From my notebook to the world, some cool art-marketing tips

Double Rainbow from my backyard, may be another painting down the road!  Double Rainbow from my backyard, may be another painting down the road!

I love marketing and finding new ways to reach my audience and provide a better service, so I attended this free art marketing seminar yesterday at the Santa Fe Convention Center, an all day event with free lunch to boot!  I had some of my own questions written down before the speakers took the stage, such as:

  1. Should artists use facebook/twitter?
  2. How can I reach serious art buyers?
  3. Advertise in art magazines worth it?
  4. Should Ebay/Etsy be considered for online art store?
  5. Selling prints a good option?

I didn’t need answers just yet, there was a lot of information to grasp, so here are some of the highlights I learned.

  • Put prices on the art, most people don’t like to ask prices and rather than ask, they leave.
  • Write detailed description of art on blog.
  • Provide clear instructions for how someone can buy your art and how you’re going to get it to them.

Why blog?

  • Fans can easily share your content.
  • Reveal the person behind the art.
  • Revise content into E-newsletter.
  • Teach what you know.
  • “Live-Blog” from art events.

Why Twitter?

  • 44.5 million unique visitors to date
  • Real, quick-time updates
  • Communicate with customers
  • Show your process
  • Build community with other art “tweeters”
  • Make special offers
  • Twitter pages are picked up by google
  • Hold contests/giveaways

If you want to make books, check out Blurb.  For business cards, check out Moo.  I have my cards from Moo and have received great response.

Why YouTube?

  • 62% of American consumers have used or watched videos on YouTube.
  • Tell stories about your work, your process and you.
  • Demo how you create
  • Share footage from art shows
  • Teach what you know

I’ve done one YouTube video here and plan to do more, it seems like a great tool to offer personal insight on the creative process and your art.  

Here’s how artists can refocus their efforts:

“More creations to a broader audience”

  • Purpose – Why are you making this piece?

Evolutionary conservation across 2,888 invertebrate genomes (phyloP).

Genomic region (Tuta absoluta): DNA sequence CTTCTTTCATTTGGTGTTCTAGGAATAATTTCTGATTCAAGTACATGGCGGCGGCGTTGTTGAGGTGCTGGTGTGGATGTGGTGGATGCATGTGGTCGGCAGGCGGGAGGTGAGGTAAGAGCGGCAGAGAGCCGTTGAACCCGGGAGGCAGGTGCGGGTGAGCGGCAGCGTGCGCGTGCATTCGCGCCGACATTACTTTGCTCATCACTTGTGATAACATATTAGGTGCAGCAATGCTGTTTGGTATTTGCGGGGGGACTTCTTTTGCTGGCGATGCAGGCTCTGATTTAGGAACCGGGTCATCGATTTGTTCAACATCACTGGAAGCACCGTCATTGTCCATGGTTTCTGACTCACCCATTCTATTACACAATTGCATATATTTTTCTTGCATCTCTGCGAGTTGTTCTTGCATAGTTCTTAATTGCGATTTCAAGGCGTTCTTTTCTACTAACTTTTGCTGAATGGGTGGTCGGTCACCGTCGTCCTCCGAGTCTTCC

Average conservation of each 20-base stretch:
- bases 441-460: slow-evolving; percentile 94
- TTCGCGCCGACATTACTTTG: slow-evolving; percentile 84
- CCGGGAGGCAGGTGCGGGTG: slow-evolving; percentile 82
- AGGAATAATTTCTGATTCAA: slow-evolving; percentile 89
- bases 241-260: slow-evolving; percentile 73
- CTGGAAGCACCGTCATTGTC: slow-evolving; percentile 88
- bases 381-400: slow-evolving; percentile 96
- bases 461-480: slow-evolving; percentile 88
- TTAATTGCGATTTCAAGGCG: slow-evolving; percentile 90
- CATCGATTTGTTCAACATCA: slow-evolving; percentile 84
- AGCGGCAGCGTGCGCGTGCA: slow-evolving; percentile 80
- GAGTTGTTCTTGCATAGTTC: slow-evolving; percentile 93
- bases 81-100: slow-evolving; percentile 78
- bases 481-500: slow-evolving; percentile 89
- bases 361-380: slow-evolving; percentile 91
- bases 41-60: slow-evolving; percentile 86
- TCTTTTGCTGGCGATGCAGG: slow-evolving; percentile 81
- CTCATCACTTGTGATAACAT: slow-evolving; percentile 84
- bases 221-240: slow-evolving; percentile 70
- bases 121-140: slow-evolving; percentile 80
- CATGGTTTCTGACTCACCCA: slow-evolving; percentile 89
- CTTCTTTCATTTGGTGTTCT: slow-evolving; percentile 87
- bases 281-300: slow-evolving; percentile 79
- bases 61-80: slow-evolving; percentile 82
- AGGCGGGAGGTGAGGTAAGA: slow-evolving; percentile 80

• Scope – How large is your project?
  • Timeline – How long can you complete project?
  • Target Audience – Who buys your art?
  • Delivering your message – How will you get the word out?

Non-essential spending is hit the hardest

For every trend, there is a counter-trend

  • Fewer print publications – more online venues
  • Mass offerings – mass customization
  • Status purchases – personal fulfillment
  • Luxury spending – “I deserve a treat, dammit!” (Like a piece of artwork)

Harness your Strengths

  • Determine your unique strengths, no better time to carve your niche.
  • Elevate & separate yourself from others
  • Cultivate the personality behind the work
  • Develop your “Elevator Speech”.  Describe your work in 60 seconds, such as what is unique, your technique, your relevant analogies to artists, refs to art movements, etc…

These are some of the main highlights from my notebook, but I feel you can learn something valuable here.  To top it off, I even made a cool friend in which we’re looking to collaborate on some future projects.  Collaboration and risk-taking with amazing customer service are just a few topics that just may give you new life to your career while helping others.  Flexibility will broaden an audience.  Listen to customers and their needs.  You have to surprise, charm & engage people.  Surpass expectations.  Start an art collection and support the arts (Zatista has a great article on this) It seems the “old” way of doing business is redefining itself for new and improved business values, and that is quite refreshing.